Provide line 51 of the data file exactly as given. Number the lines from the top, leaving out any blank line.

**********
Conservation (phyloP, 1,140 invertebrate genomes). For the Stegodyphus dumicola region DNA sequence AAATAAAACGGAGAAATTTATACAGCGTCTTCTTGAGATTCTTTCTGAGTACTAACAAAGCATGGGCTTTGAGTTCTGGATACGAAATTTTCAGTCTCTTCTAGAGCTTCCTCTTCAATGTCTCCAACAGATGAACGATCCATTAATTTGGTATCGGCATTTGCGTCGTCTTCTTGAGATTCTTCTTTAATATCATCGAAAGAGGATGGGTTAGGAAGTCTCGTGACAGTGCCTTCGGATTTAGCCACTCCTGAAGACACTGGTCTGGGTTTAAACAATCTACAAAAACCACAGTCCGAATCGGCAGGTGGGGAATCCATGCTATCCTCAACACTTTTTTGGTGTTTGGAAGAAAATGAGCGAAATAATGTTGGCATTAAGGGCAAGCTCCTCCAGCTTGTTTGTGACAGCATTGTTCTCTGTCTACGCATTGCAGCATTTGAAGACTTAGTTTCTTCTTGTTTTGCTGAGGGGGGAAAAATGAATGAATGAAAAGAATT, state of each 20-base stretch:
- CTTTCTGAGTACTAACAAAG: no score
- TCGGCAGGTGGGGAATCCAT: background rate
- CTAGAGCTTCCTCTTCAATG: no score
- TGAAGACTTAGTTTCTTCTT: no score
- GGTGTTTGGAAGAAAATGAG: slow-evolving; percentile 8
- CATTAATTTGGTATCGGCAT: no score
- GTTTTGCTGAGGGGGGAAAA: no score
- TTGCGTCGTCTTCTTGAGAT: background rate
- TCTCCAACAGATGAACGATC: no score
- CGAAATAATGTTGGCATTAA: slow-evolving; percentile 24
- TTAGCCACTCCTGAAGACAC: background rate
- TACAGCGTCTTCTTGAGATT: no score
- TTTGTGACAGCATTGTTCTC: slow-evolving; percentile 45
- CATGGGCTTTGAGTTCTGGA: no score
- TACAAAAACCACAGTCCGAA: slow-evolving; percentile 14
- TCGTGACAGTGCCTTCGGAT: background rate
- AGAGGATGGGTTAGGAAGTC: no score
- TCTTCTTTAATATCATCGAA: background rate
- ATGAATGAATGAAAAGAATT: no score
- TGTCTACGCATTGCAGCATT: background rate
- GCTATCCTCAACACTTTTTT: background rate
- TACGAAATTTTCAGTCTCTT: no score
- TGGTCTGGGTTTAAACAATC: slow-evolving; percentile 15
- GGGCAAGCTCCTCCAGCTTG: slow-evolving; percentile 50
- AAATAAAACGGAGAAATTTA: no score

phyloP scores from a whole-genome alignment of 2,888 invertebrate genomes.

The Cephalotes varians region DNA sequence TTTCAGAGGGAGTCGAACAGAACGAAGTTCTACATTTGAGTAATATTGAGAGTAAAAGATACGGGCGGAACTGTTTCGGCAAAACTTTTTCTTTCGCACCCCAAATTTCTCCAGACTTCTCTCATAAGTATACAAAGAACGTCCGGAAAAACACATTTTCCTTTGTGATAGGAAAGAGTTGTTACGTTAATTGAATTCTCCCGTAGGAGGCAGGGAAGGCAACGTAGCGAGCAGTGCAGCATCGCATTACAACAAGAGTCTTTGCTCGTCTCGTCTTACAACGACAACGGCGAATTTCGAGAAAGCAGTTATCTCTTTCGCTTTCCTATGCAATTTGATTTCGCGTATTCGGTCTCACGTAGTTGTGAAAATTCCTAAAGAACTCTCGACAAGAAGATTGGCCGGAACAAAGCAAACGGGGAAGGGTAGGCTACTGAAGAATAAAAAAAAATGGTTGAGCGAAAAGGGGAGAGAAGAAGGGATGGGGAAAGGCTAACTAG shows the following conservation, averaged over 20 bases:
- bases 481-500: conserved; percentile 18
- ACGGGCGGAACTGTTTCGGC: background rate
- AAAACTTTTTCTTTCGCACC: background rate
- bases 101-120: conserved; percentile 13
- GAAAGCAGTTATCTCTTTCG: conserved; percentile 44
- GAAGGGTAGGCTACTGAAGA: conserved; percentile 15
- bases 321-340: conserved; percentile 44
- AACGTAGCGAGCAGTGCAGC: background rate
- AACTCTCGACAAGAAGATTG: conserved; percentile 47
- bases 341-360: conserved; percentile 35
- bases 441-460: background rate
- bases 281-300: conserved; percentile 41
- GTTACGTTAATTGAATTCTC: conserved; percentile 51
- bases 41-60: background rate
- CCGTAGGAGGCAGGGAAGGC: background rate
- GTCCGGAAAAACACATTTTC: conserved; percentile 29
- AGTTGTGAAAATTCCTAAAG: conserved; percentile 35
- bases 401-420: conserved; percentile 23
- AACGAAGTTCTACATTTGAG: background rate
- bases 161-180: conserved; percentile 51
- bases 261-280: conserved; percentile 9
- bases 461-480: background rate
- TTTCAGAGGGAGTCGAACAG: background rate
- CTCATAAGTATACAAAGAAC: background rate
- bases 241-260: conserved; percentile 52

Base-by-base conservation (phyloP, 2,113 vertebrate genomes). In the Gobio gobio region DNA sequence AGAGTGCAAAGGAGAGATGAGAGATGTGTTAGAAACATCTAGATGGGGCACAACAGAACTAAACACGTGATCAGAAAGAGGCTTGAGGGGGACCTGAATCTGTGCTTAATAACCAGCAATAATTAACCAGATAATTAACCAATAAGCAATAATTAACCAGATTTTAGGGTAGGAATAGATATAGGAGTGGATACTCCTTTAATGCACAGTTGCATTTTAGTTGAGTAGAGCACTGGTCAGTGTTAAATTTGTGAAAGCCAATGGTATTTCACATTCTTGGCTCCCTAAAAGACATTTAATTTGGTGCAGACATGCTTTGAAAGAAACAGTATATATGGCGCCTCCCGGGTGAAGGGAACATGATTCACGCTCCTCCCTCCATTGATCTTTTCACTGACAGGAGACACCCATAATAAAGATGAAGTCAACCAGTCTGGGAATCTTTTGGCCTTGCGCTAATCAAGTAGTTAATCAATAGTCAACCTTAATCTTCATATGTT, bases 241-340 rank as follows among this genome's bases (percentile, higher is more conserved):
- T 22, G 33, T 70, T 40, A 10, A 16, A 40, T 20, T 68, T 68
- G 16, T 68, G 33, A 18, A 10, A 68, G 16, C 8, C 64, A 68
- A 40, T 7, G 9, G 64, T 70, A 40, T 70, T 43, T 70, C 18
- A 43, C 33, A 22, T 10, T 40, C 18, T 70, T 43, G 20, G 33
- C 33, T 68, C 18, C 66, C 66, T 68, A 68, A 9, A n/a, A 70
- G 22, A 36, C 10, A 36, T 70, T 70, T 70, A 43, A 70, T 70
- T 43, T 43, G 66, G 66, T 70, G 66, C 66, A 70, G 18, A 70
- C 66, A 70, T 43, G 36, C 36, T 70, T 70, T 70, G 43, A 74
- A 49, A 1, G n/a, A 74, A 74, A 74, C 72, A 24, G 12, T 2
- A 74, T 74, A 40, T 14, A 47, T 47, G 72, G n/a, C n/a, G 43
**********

- TTTCAGAGGGAGTCGAACAG: background rate